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Add green power to Brigham Park - Planners explore using solar energy and more at two-acre site

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Solar-powered trash compactors, composting toilets and maybe even a little wind power thrown in.

Welcome to the next generation of public parks.

The two acres of wind-swept land located on Brigham Street in Sheepshead Bay may be a pitiful sight today, but the community has be working diligently to turn it into a 21st century oasis for young and old alike.

Community Board 15 received an update on New Yorkers for Parks and the Sheepshead Bay/Plumb Beach Civic Association’s efforts last week at Kingsborough Community College.

“Our overall goal was to create a waterfront development for the whole community,” New Yorkers for Parks Pamelea Governale said.

In addition to the solar powered trash compactors and composting toilets, the Brigham Street park is shaping up to be especially accommodating to senior citizens with an onsite comfort station and wide walkways for wheelchairs.

Anglers will also have ready access to the waters of Sheepshead Bay while the park’s core will be attractive to active youngsters.

Organizes say that the new park will be easily secured during off hours and that crosswalks will help ensure pedestrian safety to and from the park.

“I want to thank you for never giving up and making this one of the most spectacular parks in the city,” said Community Board 15 member Dr. Oliver Klapper.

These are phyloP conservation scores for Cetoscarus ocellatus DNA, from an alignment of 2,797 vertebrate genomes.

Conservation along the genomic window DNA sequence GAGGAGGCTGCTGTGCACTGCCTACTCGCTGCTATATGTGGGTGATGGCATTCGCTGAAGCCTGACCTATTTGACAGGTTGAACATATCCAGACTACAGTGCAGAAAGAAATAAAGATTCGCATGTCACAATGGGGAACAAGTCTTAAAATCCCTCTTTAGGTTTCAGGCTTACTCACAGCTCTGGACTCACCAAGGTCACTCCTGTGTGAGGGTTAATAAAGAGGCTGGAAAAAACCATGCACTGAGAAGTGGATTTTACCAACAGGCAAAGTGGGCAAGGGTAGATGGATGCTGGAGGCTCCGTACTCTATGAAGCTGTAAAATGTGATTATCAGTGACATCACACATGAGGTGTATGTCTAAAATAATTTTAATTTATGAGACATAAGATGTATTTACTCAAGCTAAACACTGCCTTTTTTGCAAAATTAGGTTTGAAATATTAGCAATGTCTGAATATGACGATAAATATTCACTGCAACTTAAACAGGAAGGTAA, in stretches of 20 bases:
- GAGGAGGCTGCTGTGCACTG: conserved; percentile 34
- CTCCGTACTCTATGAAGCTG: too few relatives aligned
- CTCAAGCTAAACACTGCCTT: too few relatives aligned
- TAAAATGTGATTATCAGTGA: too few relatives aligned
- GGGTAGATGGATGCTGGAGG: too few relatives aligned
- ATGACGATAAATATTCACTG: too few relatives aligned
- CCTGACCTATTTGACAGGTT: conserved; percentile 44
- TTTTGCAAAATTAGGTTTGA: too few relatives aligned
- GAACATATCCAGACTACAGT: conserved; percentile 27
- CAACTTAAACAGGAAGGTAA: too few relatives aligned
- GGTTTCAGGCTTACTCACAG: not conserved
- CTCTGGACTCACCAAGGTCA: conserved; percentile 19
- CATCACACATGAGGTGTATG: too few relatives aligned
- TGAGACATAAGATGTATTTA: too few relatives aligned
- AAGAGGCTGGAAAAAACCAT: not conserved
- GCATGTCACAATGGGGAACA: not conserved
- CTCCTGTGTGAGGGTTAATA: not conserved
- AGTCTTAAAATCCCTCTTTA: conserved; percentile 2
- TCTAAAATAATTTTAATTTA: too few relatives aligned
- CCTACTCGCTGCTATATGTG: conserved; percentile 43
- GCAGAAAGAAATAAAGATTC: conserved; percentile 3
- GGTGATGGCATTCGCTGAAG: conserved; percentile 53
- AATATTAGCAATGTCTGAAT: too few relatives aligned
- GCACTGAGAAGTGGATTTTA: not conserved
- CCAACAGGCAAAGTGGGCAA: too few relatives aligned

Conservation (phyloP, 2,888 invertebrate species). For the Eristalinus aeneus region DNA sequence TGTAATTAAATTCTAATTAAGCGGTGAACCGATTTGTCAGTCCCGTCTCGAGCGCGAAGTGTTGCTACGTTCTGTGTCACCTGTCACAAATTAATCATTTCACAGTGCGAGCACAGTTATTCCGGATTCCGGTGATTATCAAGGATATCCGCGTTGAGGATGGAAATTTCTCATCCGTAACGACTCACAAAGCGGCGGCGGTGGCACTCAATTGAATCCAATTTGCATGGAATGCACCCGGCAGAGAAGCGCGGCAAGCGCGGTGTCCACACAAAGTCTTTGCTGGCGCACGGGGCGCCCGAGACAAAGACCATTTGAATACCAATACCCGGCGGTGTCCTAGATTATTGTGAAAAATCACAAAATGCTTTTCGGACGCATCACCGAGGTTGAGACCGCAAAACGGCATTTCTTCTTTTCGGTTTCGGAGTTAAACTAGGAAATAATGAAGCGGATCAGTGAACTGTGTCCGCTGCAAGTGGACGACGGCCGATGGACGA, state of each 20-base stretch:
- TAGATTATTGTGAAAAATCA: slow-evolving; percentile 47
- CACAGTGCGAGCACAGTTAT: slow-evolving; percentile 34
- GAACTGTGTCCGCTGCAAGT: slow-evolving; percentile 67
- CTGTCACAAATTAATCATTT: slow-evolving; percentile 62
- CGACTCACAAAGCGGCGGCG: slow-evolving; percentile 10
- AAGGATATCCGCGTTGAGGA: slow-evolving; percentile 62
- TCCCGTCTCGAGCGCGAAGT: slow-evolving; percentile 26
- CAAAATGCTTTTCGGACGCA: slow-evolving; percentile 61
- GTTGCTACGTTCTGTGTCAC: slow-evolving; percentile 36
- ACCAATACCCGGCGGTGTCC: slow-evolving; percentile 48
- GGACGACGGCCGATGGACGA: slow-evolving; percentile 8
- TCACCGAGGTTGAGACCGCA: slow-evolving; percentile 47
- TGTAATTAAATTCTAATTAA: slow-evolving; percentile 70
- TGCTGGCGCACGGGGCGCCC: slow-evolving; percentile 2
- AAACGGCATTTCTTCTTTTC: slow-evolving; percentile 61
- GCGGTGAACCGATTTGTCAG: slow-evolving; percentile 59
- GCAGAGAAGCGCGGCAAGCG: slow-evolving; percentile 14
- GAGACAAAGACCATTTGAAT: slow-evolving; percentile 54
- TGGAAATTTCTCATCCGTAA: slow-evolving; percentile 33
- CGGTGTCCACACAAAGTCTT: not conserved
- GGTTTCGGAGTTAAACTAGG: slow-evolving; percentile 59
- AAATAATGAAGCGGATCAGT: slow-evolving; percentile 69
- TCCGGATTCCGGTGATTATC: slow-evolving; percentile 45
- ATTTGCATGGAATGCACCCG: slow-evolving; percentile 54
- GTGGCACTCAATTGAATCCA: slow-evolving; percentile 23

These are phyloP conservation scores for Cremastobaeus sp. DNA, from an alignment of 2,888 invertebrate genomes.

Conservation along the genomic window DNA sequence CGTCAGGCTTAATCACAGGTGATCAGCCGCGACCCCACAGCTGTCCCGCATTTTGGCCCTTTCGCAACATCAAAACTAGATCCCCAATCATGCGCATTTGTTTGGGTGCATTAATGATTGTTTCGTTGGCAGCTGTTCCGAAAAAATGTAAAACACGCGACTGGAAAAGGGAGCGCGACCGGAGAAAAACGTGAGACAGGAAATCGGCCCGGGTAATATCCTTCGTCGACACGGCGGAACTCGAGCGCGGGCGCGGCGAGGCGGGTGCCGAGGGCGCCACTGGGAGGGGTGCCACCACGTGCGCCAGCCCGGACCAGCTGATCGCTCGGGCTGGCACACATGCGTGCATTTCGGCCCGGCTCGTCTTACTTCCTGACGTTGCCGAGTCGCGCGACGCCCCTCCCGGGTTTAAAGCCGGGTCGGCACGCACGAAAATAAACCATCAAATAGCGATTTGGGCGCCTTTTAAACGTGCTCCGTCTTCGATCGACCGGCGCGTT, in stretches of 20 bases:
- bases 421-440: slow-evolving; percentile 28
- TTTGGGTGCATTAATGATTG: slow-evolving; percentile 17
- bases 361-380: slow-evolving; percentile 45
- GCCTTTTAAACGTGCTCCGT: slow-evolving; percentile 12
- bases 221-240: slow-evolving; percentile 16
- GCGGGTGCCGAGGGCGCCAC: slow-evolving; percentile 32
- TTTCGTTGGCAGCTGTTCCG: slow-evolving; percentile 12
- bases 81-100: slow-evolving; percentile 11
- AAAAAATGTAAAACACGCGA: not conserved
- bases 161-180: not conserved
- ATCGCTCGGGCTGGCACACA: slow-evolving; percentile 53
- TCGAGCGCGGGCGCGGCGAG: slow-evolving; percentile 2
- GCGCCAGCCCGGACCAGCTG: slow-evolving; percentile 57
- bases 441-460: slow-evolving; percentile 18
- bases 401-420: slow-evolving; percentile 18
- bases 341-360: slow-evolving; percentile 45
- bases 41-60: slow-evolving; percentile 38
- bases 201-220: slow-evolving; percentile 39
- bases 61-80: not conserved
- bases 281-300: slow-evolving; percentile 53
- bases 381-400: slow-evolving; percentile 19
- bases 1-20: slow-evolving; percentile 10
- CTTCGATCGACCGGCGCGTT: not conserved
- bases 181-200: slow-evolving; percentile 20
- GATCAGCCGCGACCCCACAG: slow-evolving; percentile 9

New Yorkers for Parks and the Sheepshead Bay/Plumb Beach Civic Association has been working with Community Board 15 very closely throughout the summer hammering out park features.

Assemblymember Alan Maisel recently allocated $50,000 towards the completion of the project. The entire park carries an estimated price tag of anywhere from $4 to $7 million dollars.

The Prospect Park Alliance is serving as the fiscal conduit for the project and will assist organizers with furthering designs, and conducting site analysis.

Test borings to determine the toxicity of the soil still need to be performed.

Previously marshland, the site was completely filled in back in 1966. In 1996 the DEP opened a sludge pump underneath the site to handle overflow from the nearby sewage treatment plant on Knapp Street.

No longer in use, the DEP still reserves the right to use the sludge pump at some point in the future.

Organizers say the outflow pipe will be fenced off from the rest of the park.

Updated 11:48 am, January 16, 2019
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